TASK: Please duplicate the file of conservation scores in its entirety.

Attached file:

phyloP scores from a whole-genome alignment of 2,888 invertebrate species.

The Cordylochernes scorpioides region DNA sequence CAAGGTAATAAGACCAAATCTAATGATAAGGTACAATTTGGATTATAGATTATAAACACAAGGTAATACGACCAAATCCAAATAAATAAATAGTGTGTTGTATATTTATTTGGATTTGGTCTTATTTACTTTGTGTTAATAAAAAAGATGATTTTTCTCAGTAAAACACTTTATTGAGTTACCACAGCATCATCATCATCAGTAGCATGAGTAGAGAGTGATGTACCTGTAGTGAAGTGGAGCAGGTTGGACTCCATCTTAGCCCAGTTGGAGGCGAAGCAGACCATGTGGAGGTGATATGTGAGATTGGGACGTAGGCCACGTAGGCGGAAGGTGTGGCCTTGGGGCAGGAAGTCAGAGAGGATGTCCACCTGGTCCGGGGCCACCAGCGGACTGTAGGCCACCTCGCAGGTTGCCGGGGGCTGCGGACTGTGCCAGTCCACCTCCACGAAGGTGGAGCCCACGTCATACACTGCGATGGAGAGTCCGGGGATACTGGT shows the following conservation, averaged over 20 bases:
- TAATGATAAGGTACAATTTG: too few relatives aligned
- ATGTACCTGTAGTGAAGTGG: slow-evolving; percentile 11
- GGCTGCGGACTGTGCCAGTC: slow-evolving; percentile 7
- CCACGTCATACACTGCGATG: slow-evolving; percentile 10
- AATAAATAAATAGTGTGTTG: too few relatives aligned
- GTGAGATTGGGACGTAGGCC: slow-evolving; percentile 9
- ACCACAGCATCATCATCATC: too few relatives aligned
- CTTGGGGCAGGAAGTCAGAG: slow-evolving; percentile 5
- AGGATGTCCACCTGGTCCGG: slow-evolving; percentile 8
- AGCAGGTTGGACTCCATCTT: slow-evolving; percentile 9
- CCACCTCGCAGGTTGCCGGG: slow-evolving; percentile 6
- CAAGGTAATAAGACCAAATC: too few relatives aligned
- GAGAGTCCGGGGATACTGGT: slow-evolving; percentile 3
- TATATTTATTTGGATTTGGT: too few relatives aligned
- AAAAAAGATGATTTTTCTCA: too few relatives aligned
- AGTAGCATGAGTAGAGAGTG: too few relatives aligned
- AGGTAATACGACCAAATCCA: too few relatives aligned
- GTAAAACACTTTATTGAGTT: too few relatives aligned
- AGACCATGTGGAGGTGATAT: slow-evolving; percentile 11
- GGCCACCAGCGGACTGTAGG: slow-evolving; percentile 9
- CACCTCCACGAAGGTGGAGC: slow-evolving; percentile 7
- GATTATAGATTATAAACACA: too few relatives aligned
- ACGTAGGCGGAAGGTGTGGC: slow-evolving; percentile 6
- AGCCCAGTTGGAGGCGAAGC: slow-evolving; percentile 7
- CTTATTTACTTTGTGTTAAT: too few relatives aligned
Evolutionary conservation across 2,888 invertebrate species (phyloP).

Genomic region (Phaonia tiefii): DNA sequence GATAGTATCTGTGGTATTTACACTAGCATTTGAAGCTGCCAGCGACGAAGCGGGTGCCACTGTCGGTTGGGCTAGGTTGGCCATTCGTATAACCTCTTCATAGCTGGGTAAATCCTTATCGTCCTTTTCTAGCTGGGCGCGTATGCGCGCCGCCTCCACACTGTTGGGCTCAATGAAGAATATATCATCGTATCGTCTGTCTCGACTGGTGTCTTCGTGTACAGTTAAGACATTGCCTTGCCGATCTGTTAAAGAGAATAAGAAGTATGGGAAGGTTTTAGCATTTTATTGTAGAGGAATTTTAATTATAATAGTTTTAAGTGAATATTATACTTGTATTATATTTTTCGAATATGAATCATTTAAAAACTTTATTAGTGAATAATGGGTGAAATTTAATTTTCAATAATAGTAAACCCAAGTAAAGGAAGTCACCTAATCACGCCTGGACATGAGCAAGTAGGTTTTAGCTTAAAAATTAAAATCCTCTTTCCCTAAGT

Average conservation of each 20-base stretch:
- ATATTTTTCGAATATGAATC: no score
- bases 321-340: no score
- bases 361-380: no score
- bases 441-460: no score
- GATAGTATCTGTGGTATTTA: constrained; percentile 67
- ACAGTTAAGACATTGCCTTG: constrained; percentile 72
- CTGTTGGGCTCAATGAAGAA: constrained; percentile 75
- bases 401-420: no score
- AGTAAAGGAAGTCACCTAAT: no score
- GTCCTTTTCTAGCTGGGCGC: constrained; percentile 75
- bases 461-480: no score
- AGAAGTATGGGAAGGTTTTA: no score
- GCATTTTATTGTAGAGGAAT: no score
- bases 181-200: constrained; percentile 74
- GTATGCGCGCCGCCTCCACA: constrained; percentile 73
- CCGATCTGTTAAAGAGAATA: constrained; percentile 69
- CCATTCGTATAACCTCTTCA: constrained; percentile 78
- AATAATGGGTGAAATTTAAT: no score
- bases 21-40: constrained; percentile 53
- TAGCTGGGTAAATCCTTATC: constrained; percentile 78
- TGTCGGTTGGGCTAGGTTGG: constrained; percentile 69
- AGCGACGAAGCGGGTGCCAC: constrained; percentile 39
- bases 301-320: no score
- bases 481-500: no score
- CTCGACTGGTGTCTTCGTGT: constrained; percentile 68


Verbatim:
phyloP scores from a whole-genome alignment of 2,888 invertebrate species.

The Cordylochernes scorpioides region DNA sequence CAAGGTAATAAGACCAAATCTAATGATAAGGTACAATTTGGATTATAGATTATAAACACAAGGTAATACGACCAAATCCAAATAAATAAATAGTGTGTTGTATATTTATTTGGATTTGGTCTTATTTACTTTGTGTTAATAAAAAAGATGATTTTTCTCAGTAAAACACTTTATTGAGTTACCACAGCATCATCATCATCAGTAGCATGAGTAGAGAGTGATGTACCTGTAGTGAAGTGGAGCAGGTTGGACTCCATCTTAGCCCAGTTGGAGGCGAAGCAGACCATGTGGAGGTGATATGTGAGATTGGGACGTAGGCCACGTAGGCGGAAGGTGTGGCCTTGGGGCAGGAAGTCAGAGAGGATGTCCACCTGGTCCGGGGCCACCAGCGGACTGTAGGCCACCTCGCAGGTTGCCGGGGGCTGCGGACTGTGCCAGTCCACCTCCACGAAGGTGGAGCCCACGTCATACACTGCGATGGAGAGTCCGGGGATACTGGT shows the following conservation, averaged over 20 bases:
- TAATGATAAGGTACAATTTG: too few relatives aligned
- ATGTACCTGTAGTGAAGTGG: slow-evolving; percentile 11
- GGCTGCGGACTGTGCCAGTC: slow-evolving; percentile 7
- CCACGTCATACACTGCGATG: slow-evolving; percentile 10
- AATAAATAAATAGTGTGTTG: too few relatives aligned
- GTGAGATTGGGACGTAGGCC: slow-evolving; percentile 9
- ACCACAGCATCATCATCATC: too few relatives aligned
- CTTGGGGCAGGAAGTCAGAG: slow-evolving; percentile 5
- AGGATGTCCACCTGGTCCGG: slow-evolving; percentile 8
- AGCAGGTTGGACTCCATCTT: slow-evolving; percentile 9
- CCACCTCGCAGGTTGCCGGG: slow-evolving; percentile 6
- CAAGGTAATAAGACCAAATC: too few relatives aligned
- GAGAGTCCGGGGATACTGGT: slow-evolving; percentile 3
- TATATTTATTTGGATTTGGT: too few relatives aligned
- AAAAAAGATGATTTTTCTCA: too few relatives aligned
- AGTAGCATGAGTAGAGAGTG: too few relatives aligned
- AGGTAATACGACCAAATCCA: too few relatives aligned
- GTAAAACACTTTATTGAGTT: too few relatives aligned
- AGACCATGTGGAGGTGATAT: slow-evolving; percentile 11
- GGCCACCAGCGGACTGTAGG: slow-evolving; percentile 9
- CACCTCCACGAAGGTGGAGC: slow-evolving; percentile 7
- GATTATAGATTATAAACACA: too few relatives aligned
- ACGTAGGCGGAAGGTGTGGC: slow-evolving; percentile 6
- AGCCCAGTTGGAGGCGAAGC: slow-evolving; percentile 7
- CTTATTTACTTTGTGTTAAT: too few relatives aligned
Evolutionary conservation across 2,888 invertebrate species (phyloP).

Genomic region (Phaonia tiefii): DNA sequence GATAGTATCTGTGGTATTTACACTAGCATTTGAAGCTGCCAGCGACGAAGCGGGTGCCACTGTCGGTTGGGCTAGGTTGGCCATTCGTATAACCTCTTCATAGCTGGGTAAATCCTTATCGTCCTTTTCTAGCTGGGCGCGTATGCGCGCCGCCTCCACACTGTTGGGCTCAATGAAGAATATATCATCGTATCGTCTGTCTCGACTGGTGTCTTCGTGTACAGTTAAGACATTGCCTTGCCGATCTGTTAAAGAGAATAAGAAGTATGGGAAGGTTTTAGCATTTTATTGTAGAGGAATTTTAATTATAATAGTTTTAAGTGAATATTATACTTGTATTATATTTTTCGAATATGAATCATTTAAAAACTTTATTAGTGAATAATGGGTGAAATTTAATTTTCAATAATAGTAAACCCAAGTAAAGGAAGTCACCTAATCACGCCTGGACATGAGCAAGTAGGTTTTAGCTTAAAAATTAAAATCCTCTTTCCCTAAGT

Average conservation of each 20-base stretch:
- ATATTTTTCGAATATGAATC: no score
- bases 321-340: no score
- bases 361-380: no score
- bases 441-460: no score
- GATAGTATCTGTGGTATTTA: constrained; percentile 67
- ACAGTTAAGACATTGCCTTG: constrained; percentile 72
- CTGTTGGGCTCAATGAAGAA: constrained; percentile 75
- bases 401-420: no score
- AGTAAAGGAAGTCACCTAAT: no score
- GTCCTTTTCTAGCTGGGCGC: constrained; percentile 75
- bases 461-480: no score
- AGAAGTATGGGAAGGTTTTA: no score
- GCATTTTATTGTAGAGGAAT: no score
- bases 181-200: constrained; percentile 74
- GTATGCGCGCCGCCTCCACA: constrained; percentile 73
- CCGATCTGTTAAAGAGAATA: constrained; percentile 69
- CCATTCGTATAACCTCTTCA: constrained; percentile 78
- AATAATGGGTGAAATTTAAT: no score
- bases 21-40: constrained; percentile 53
- TAGCTGGGTAAATCCTTATC: constrained; percentile 78
- TGTCGGTTGGGCTAGGTTGG: constrained; percentile 69
- AGCGACGAAGCGGGTGCCAC: constrained; percentile 39
- bases 301-320: no score
- bases 481-500: no score
- CTCGACTGGTGTCTTCGTGT: constrained; percentile 68